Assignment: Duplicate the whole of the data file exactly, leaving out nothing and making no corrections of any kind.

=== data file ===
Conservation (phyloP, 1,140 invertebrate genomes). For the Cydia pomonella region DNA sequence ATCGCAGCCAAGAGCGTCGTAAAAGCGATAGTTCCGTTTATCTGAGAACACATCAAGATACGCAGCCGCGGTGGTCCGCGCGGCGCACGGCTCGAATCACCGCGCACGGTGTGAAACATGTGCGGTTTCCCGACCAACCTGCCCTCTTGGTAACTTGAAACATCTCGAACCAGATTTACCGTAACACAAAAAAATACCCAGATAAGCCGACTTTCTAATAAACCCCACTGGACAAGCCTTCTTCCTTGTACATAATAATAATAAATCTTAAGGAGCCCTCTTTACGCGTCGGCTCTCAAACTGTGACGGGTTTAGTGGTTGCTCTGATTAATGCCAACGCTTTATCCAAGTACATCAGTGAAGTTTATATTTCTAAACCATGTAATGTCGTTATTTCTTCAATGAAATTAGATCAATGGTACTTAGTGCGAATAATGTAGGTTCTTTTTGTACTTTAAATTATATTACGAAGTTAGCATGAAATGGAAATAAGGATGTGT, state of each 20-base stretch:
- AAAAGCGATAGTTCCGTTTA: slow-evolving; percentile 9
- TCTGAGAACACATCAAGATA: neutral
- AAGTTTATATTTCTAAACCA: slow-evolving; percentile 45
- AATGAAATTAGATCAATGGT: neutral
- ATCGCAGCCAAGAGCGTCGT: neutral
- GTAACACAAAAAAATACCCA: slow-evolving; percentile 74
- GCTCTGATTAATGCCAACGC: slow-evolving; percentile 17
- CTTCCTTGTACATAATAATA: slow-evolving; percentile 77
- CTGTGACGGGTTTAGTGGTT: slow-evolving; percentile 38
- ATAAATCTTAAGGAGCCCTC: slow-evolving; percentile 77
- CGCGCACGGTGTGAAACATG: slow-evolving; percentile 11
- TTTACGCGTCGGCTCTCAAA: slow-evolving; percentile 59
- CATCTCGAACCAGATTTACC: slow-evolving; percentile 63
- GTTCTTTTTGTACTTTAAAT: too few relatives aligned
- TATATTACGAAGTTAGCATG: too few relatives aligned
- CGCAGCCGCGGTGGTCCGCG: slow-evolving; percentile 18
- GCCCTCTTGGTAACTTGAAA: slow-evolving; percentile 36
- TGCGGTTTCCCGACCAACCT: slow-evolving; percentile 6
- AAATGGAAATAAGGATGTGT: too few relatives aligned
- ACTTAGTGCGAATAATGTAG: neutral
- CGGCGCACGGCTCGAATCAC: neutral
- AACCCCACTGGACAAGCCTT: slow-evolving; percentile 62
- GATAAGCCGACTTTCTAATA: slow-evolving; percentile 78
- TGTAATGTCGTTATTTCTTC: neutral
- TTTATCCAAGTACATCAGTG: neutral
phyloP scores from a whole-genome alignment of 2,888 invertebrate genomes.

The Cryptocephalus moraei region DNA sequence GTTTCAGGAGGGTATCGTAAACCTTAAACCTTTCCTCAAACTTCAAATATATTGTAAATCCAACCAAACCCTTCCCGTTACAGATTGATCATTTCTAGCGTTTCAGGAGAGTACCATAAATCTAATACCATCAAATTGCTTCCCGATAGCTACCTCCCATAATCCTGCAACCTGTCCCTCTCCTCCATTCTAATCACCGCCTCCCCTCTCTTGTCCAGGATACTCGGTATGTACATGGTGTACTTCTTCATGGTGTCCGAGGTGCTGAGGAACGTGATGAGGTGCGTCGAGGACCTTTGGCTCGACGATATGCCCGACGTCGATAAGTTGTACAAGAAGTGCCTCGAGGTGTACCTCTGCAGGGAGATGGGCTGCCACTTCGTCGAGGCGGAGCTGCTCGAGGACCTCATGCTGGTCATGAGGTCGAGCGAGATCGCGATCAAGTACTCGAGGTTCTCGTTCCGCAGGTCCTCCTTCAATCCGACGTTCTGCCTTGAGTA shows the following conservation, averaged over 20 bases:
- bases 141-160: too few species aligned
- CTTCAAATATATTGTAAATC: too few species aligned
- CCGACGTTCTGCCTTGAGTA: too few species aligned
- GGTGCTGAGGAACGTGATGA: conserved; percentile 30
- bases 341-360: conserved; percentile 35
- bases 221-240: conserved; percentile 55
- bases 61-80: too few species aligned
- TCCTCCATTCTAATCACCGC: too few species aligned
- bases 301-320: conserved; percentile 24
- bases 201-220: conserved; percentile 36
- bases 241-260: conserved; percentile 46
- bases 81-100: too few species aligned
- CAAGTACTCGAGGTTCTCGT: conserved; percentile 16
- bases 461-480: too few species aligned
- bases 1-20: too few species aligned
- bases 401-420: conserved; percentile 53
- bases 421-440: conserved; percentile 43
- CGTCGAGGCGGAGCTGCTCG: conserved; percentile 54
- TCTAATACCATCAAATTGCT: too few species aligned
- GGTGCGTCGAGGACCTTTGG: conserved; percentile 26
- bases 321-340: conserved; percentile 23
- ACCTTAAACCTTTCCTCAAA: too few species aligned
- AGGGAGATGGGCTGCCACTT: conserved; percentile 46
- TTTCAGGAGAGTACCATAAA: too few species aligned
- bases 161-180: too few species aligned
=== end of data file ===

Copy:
Conservation (phyloP, 1,140 invertebrate genomes). For the Cydia pomonella region DNA sequence ATCGCAGCCAAGAGCGTCGTAAAAGCGATAGTTCCGTTTATCTGAGAACACATCAAGATACGCAGCCGCGGTGGTCCGCGCGGCGCACGGCTCGAATCACCGCGCACGGTGTGAAACATGTGCGGTTTCCCGACCAACCTGCCCTCTTGGTAACTTGAAACATCTCGAACCAGATTTACCGTAACACAAAAAAATACCCAGATAAGCCGACTTTCTAATAAACCCCACTGGACAAGCCTTCTTCCTTGTACATAATAATAATAAATCTTAAGGAGCCCTCTTTACGCGTCGGCTCTCAAACTGTGACGGGTTTAGTGGTTGCTCTGATTAATGCCAACGCTTTATCCAAGTACATCAGTGAAGTTTATATTTCTAAACCATGTAATGTCGTTATTTCTTCAATGAAATTAGATCAATGGTACTTAGTGCGAATAATGTAGGTTCTTTTTGTACTTTAAATTATATTACGAAGTTAGCATGAAATGGAAATAAGGATGTGT, state of each 20-base stretch:
- AAAAGCGATAGTTCCGTTTA: slow-evolving; percentile 9
- TCTGAGAACACATCAAGATA: neutral
- AAGTTTATATTTCTAAACCA: slow-evolving; percentile 45
- AATGAAATTAGATCAATGGT: neutral
- ATCGCAGCCAAGAGCGTCGT: neutral
- GTAACACAAAAAAATACCCA: slow-evolving; percentile 74
- GCTCTGATTAATGCCAACGC: slow-evolving; percentile 17
- CTTCCTTGTACATAATAATA: slow-evolving; percentile 77
- CTGTGACGGGTTTAGTGGTT: slow-evolving; percentile 38
- ATAAATCTTAAGGAGCCCTC: slow-evolving; percentile 77
- CGCGCACGGTGTGAAACATG: slow-evolving; percentile 11
- TTTACGCGTCGGCTCTCAAA: slow-evolving; percentile 59
- CATCTCGAACCAGATTTACC: slow-evolving; percentile 63
- GTTCTTTTTGTACTTTAAAT: too few relatives aligned
- TATATTACGAAGTTAGCATG: too few relatives aligned
- CGCAGCCGCGGTGGTCCGCG: slow-evolving; percentile 18
- GCCCTCTTGGTAACTTGAAA: slow-evolving; percentile 36
- TGCGGTTTCCCGACCAACCT: slow-evolving; percentile 6
- AAATGGAAATAAGGATGTGT: too few relatives aligned
- ACTTAGTGCGAATAATGTAG: neutral
- CGGCGCACGGCTCGAATCAC: neutral
- AACCCCACTGGACAAGCCTT: slow-evolving; percentile 62
- GATAAGCCGACTTTCTAATA: slow-evolving; percentile 78
- TGTAATGTCGTTATTTCTTC: neutral
- TTTATCCAAGTACATCAGTG: neutral
phyloP scores from a whole-genome alignment of 2,888 invertebrate genomes.

The Cryptocephalus moraei region DNA sequence GTTTCAGGAGGGTATCGTAAACCTTAAACCTTTCCTCAAACTTCAAATATATTGTAAATCCAACCAAACCCTTCCCGTTACAGATTGATCATTTCTAGCGTTTCAGGAGAGTACCATAAATCTAATACCATCAAATTGCTTCCCGATAGCTACCTCCCATAATCCTGCAACCTGTCCCTCTCCTCCATTCTAATCACCGCCTCCCCTCTCTTGTCCAGGATACTCGGTATGTACATGGTGTACTTCTTCATGGTGTCCGAGGTGCTGAGGAACGTGATGAGGTGCGTCGAGGACCTTTGGCTCGACGATATGCCCGACGTCGATAAGTTGTACAAGAAGTGCCTCGAGGTGTACCTCTGCAGGGAGATGGGCTGCCACTTCGTCGAGGCGGAGCTGCTCGAGGACCTCATGCTGGTCATGAGGTCGAGCGAGATCGCGATCAAGTACTCGAGGTTCTCGTTCCGCAGGTCCTCCTTCAATCCGACGTTCTGCCTTGAGTA shows the following conservation, averaged over 20 bases:
- bases 141-160: too few species aligned
- CTTCAAATATATTGTAAATC: too few species aligned
- CCGACGTTCTGCCTTGAGTA: too few species aligned
- GGTGCTGAGGAACGTGATGA: conserved; percentile 30
- bases 341-360: conserved; percentile 35
- bases 221-240: conserved; percentile 55
- bases 61-80: too few species aligned
- TCCTCCATTCTAATCACCGC: too few species aligned
- bases 301-320: conserved; percentile 24
- bases 201-220: conserved; percentile 36
- bases 241-260: conserved; percentile 46
- bases 81-100: too few species aligned
- CAAGTACTCGAGGTTCTCGT: conserved; percentile 16
- bases 461-480: too few species aligned
- bases 1-20: too few species aligned
- bases 401-420: conserved; percentile 53
- bases 421-440: conserved; percentile 43
- CGTCGAGGCGGAGCTGCTCG: conserved; percentile 54
- TCTAATACCATCAAATTGCT: too few species aligned
- GGTGCGTCGAGGACCTTTGG: conserved; percentile 26
- bases 321-340: conserved; percentile 23
- ACCTTAAACCTTTCCTCAAA: too few species aligned
- AGGGAGATGGGCTGCCACTT: conserved; percentile 46
- TTTCAGGAGAGTACCATAAA: too few species aligned
- bases 161-180: too few species aligned